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Volume 47, Number 2


Value Added: Charter Committee involvement expands students' opportunities for learning

A Parent and the President: David Skorton reflects on college visits, tuition increases, and financial aid

Greetings from the UI Parents Association

The Sky's the Limit: Student journalist and pilot soars toward professional success

A Rite of Passage: A first-year student makes the University her home away from home

The Accidental Director

Self-Assignment on the Web

Why Live on Campus? Compare the Costs

There is no such thing as free parking: The challenge of bringing a car to campus

Parental Approval: Mom and Dad of the Year represent all University of Iowa parents

A Message from the President

Important Dates

University Calendar


The University of Iowa

The Accidental Director

Maggie Van Oel grins impishly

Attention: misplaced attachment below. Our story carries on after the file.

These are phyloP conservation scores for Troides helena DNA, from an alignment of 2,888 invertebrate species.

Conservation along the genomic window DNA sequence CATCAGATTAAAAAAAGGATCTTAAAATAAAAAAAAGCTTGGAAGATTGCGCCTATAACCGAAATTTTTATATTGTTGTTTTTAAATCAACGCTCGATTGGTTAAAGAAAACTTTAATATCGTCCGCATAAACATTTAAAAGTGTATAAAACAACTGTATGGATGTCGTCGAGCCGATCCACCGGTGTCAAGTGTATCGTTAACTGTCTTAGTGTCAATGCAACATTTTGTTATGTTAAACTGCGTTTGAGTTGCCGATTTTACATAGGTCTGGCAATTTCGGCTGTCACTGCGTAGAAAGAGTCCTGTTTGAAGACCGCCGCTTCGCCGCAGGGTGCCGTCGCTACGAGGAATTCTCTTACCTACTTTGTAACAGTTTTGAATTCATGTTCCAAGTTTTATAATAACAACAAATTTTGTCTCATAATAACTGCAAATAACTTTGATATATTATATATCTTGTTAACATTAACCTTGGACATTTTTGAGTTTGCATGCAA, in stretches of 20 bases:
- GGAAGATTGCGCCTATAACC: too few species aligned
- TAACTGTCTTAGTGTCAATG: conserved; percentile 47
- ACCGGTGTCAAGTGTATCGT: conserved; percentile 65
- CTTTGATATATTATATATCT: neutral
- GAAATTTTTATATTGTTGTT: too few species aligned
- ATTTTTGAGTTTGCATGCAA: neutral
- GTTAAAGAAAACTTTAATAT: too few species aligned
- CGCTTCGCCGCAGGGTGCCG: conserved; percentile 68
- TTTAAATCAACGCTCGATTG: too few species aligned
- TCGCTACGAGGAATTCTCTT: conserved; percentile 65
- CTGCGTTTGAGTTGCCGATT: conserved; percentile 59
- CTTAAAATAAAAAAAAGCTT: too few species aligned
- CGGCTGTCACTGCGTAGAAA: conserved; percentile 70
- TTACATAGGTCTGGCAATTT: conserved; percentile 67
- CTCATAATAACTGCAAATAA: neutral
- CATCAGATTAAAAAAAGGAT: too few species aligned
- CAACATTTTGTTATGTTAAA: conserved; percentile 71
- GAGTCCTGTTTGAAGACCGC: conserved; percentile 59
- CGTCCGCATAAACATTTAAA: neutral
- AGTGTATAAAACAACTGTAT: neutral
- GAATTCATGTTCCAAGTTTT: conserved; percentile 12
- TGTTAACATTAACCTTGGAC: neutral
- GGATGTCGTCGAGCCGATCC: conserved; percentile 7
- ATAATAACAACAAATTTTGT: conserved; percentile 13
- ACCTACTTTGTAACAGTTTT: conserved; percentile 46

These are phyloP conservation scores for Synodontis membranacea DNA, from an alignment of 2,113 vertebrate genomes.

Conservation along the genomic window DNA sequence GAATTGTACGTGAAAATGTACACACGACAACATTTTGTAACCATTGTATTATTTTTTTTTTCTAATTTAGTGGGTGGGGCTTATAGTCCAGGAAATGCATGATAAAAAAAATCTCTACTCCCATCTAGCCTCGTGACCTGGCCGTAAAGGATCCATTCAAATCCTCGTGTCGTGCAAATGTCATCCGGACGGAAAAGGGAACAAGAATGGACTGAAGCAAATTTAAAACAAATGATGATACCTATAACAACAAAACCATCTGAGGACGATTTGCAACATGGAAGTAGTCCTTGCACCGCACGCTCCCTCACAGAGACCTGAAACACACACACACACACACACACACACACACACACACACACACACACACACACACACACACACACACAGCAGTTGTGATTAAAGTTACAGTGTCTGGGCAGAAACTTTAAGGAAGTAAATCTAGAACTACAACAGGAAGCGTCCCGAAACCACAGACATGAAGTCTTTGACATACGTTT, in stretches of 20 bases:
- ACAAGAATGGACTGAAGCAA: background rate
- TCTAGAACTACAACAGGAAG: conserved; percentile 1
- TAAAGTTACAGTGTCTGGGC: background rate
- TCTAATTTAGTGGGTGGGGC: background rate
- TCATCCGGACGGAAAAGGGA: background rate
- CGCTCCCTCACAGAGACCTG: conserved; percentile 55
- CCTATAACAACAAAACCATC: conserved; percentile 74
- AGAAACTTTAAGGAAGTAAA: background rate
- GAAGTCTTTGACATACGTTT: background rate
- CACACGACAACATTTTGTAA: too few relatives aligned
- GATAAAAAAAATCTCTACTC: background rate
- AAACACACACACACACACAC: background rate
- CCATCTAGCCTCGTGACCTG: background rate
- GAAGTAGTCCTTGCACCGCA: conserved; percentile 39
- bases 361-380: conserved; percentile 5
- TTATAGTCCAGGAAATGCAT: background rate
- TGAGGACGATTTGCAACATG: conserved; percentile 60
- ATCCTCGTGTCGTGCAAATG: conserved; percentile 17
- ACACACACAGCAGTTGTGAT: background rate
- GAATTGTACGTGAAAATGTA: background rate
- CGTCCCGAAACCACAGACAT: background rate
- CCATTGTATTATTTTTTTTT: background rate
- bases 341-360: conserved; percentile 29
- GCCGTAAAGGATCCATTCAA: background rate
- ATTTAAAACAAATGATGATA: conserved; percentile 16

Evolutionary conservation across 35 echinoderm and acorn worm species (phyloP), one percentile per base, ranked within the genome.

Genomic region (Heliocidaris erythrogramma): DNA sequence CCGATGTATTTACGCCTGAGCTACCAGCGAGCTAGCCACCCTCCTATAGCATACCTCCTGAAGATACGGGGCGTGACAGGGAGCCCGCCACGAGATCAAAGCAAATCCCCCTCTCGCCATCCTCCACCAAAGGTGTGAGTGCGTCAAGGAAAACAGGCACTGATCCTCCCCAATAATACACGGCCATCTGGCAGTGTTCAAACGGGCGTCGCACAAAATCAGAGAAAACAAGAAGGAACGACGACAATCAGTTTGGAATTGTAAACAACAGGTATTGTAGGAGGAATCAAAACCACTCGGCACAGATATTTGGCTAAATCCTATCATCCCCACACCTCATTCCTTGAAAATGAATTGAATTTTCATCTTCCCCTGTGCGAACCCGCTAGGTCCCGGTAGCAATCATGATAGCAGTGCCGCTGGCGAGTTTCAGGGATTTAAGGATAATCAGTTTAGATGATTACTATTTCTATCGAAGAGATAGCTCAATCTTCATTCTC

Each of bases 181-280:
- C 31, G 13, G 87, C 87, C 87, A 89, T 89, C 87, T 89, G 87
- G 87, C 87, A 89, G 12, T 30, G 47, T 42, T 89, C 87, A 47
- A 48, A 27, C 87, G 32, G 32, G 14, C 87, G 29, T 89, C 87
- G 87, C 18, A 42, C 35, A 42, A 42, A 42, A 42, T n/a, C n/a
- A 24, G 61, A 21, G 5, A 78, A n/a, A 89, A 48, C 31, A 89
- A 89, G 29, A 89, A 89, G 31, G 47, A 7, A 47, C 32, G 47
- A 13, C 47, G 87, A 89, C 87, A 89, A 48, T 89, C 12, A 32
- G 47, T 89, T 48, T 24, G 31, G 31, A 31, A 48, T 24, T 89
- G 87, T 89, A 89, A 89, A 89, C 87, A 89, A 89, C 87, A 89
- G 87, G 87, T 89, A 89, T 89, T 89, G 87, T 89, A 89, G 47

Maggie Van Oel, director of the University’s Department of Residence Services, has seen myriad improvements in facilities and services for students in her 32 years at Iowa. She will retire in January.

There were the engineering students who figured out how to access the defunct intercom system in Burge Hall and broadcast messages in the middle of the night. There was the student band that rolled a piano from the Daum basement into an elevator, added a guitar and bass player, and performed in transit. (Get it? Elevator music.) And there were the students who wanted to surprise their hall coordinator with a live turkey on Thanksgiving. Unable to find one, they settled for a live pig.

“I think the farmer they borrowed it from even gave it a bath first,” remembers Maggie Van Oel, the soon-to-be-retired director of the University’s Department of Residence Services. “Eventually the pig got loose and was squealing and running up and down the hall.”

Funny memories for someone who intended to teach art.

“I didn’t plan to do residence hall work at all,” says Van Oel, who came to Iowa to get an MFA in August 1970 and will retire in January 2004 after 32 years of service to the University. “At Iowa, I just wanted to get a degree, get out, and start teaching.”